Technological sovereignty or cooperation?

The focus on low-carbon energy despite external and internal factors does not lose its relevance, said the participants of the seminar “Technological gap on the way of decarbonization of the Russian economy. Scale and ways of overcoming”.



The event was organized by the Global Energy Dialogue Forum of the National Research Institute of World Economy and International Relations National (IMEMO RAS) and the Center for Energy Efficiency (CENEF-XXI). The relevance of the topic was confirmed by the fact that the seminar was attended by representatives of government agencies, business, banks and financial organizations, oil and gas and metallurgical companies, academic and applied science.

“Despite the fact that decarbonization now causes a lot of skeptical comments from a number of industry specialists and some agencies that do not recognize the importance of decarbonization, this process is underway,” said Natalia Ivanova, a member of the IMEMO RAS Directorate.

According to Professor Ivanova, in all major countries and in Russia, “government programs and strategies are being implemented to finance R&D, pilot projects, the creation of centers and university laboratories, and the development of new low-carbon technologies. All of this, albeit gradually, is also happening in energy companies, as well as in the transportation, construction and metallurgy sectors”.

The results of the research on the situation with the production and implementation of low-carbon technologies, information on the position and place of Russia in the “technological race” was presented to the participants of the event by Igor Bashmakov, Director of the Energy Efficiency Center.

As a result of their research, CENEF-XXI experts concluded that the policy of full technological sovereignty is “a dead-end path fraught with exorbitant costs with no guarantee of success”.

As the research shows, technological sovereignty is not easy to achieve. For example, the level of production localization is highest in some sectors of the electric power industry - more than 70%, much lower in industry, and one of the lowest (less than 25%) in the transport sector. At the same time, the degree of readiness for scaling and implementation is low for most technologies. It is extremely difficult, and sometimes practically impossible, to bring a technology from idea to commercial use in conditions of technological isolation.

According to analysts, the most effective strategy for Russia is a diverse and geographically balanced international cooperation in the production of low-carbon technologies.

Although cooperation with China leaves Russia with access to various kinds of technologies, analysts consider it important to answer the question of how far Russia is ready to deepen its technological dependence on China, and whether this will not become a problem for the economy.

Igor Bryzgunov, Director of the Russian Wind Industry Association (RWIA), spoke about the fate of renewable energy in Russia. The opinion was voiced that the Government Resolution No. 719 “On Confirmation of Industrial Production” was adopted to lobby a few foreign companies and is now becoming an obstacle to the development of domestic manufacturers. “New incentives and adequate legal mechanisms are needed for the development of domestic wind energy,” the panelists believe.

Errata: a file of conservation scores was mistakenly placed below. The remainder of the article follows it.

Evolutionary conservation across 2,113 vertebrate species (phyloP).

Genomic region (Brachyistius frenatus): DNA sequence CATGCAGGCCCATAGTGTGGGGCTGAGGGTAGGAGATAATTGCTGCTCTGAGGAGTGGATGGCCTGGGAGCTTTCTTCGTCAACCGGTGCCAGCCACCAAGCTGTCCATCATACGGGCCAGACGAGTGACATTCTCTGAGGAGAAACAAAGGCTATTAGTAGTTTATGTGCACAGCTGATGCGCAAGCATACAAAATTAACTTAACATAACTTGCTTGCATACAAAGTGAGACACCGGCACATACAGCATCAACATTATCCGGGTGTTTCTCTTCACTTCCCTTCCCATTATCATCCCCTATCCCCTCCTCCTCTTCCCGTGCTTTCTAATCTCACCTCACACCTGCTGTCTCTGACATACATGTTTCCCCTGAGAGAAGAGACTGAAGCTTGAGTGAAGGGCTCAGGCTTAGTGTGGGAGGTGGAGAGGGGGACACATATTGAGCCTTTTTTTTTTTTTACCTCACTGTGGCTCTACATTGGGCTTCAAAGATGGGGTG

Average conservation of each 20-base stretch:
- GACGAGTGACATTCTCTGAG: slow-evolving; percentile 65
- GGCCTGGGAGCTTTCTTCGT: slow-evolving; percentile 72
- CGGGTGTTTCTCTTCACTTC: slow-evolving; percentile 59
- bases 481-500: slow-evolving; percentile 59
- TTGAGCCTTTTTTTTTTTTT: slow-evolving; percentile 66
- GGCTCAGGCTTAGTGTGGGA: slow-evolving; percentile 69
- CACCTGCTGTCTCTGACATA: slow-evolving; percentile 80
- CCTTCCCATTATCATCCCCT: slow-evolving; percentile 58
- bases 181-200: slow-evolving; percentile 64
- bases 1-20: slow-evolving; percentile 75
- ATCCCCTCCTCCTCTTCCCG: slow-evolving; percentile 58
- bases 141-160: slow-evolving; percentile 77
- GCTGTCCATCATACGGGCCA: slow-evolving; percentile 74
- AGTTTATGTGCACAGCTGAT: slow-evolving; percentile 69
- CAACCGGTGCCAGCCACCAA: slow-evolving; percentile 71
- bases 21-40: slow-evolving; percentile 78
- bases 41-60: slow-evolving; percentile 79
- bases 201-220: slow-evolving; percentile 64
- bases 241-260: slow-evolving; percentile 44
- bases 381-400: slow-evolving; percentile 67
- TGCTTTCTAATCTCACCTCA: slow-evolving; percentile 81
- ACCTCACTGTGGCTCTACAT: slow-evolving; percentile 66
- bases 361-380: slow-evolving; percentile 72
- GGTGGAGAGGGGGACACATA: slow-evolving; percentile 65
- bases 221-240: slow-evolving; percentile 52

According to Yury Trofimenko, a professor at Moscow Automobile and Road State Technical University (MADI), the transportation industry will not be spared from low-carbon trends. The expert believes that by 2050 the Russian automobile fleet will be dominated by cars with hydrocarbon fuel (liquid and gaseous) engines. Taking into account the targets set in the Strategy for the Development of the Automotive Industry of the Russian Federation for the period until 2035 and the current realities, the pace of decarbonization of road transport may slow down by about 5 years compared to earlier forecasts.

Skoltech representatives see a low-carbon future in carbon capture, use, and storage (CCS/CCUS) technologies. Ekaterina Grushevenko from the Skoltech Center for Energy Transition said that in Russia there are enough domestic technologies and equipment to start CCS pilot projects. But subsidies are needed. The industry will require the creation of a large-scale pipeline system for CO2 transportation.  She called marine CCS projects on Yamal promising, but noted that there are no appropriate vessels for CO2 transportation in Russia at the moment.

The participants of the event talked a lot about the tasks of state regulation to fulfill the national low-carbon goals and support of business in the creation of technologies and production of equipment. 

Vladimir Voloshin, head of the energy policy sector at the Institute of Economics of the RAS, believes that import substitution should not be turned into a technological iron curtain separating Russia from the world’s leading developments, as it was under the USSR. “It is necessary to look for ways to cooperate with countries that have modern equipment and technologies, to implement the possibilities of international division of labor for the growth of the technological level of the Russian economy.”